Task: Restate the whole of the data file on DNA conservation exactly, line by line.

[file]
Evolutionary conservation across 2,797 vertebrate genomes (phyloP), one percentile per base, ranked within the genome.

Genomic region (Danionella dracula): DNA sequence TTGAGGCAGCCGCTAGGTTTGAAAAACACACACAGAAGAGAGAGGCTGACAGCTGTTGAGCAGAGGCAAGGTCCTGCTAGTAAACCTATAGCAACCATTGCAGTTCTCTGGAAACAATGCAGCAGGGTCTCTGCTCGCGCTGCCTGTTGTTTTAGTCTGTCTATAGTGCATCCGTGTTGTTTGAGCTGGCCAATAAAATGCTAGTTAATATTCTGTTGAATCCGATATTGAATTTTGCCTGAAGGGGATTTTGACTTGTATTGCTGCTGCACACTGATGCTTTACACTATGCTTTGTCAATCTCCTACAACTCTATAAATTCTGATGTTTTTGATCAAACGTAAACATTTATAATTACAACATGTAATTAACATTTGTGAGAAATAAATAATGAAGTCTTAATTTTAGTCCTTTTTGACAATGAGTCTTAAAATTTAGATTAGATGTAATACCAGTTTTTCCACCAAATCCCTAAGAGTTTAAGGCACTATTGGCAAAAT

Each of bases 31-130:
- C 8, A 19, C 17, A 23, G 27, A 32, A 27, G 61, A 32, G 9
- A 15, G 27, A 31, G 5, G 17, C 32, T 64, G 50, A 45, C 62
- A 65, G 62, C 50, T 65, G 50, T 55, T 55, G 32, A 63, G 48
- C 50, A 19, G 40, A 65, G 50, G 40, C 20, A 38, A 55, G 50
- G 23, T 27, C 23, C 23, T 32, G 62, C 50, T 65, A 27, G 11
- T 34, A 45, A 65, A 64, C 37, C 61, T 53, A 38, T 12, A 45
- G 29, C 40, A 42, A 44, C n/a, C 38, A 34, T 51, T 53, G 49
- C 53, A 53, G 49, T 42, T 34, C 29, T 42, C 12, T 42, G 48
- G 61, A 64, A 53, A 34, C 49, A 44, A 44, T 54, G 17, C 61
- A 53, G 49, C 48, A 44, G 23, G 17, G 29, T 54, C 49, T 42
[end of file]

Evolutionary conservation across 2,797 vertebrate genomes (phyloP), one percentile per base, ranked within the genome.

Genomic region (Danionella dracula): DNA sequence TTGAGGCAGCCGCTAGGTTTGAAAAACACACACAGAAGAGAGAGGCTGACAGCTGTTGAGCAGAGGCAAGGTCCTGCTAGTAAACCTATAGCAACCATTGCAGTTCTCTGGAAACAATGCAGCAGGGTCTCTGCTCGCGCTGCCTGTTGTTTTAGTCTGTCTATAGTGCATCCGTGTTGTTTGAGCTGGCCAATAAAATGCTAGTTAATATTCTGTTGAATCCGATATTGAATTTTGCCTGAAGGGGATTTTGACTTGTATTGCTGCTGCACACTGATGCTTTACACTATGCTTTGTCAATCTCCTACAACTCTATAAATTCTGATGTTTTTGATCAAACGTAAACATTTATAATTACAACATGTAATTAACATTTGTGAGAAATAAATAATGAAGTCTTAATTTTAGTCCTTTTTGACAATGAGTCTTAAAATTTAGATTAGATGTAATACCAGTTTTTCCACCAAATCCCTAAGAGTTTAAGGCACTATTGGCAAAAT

Each of bases 31-130:
- C 8, A 19, C 17, A 23, G 27, A 32, A 27, G 61, A 32, G 9
- A 15, G 27, A 31, G 5, G 17, C 32, T 64, G 50, A 45, C 62
- A 65, G 62, C 50, T 65, G 50, T 55, T 55, G 32, A 63, G 48
- C 50, A 19, G 40, A 65, G 50, G 40, C 20, A 38, A 55, G 50
- G 23, T 27, C 23, C 23, T 32, G 62, C 50, T 65, A 27, G 11
- T 34, A 45, A 65, A 64, C 37, C 61, T 53, A 38, T 12, A 45
- G 29, C 40, A 42, A 44, C n/a, C 38, A 34, T 51, T 53, G 49
- C 53, A 53, G 49, T 42, T 34, C 29, T 42, C 12, T 42, G 48
- G 61, A 64, A 53, A 34, C 49, A 44, A 44, T 54, G 17, C 61
- A 53, G 49, C 48, A 44, G 23, G 17, G 29, T 54, C 49, T 42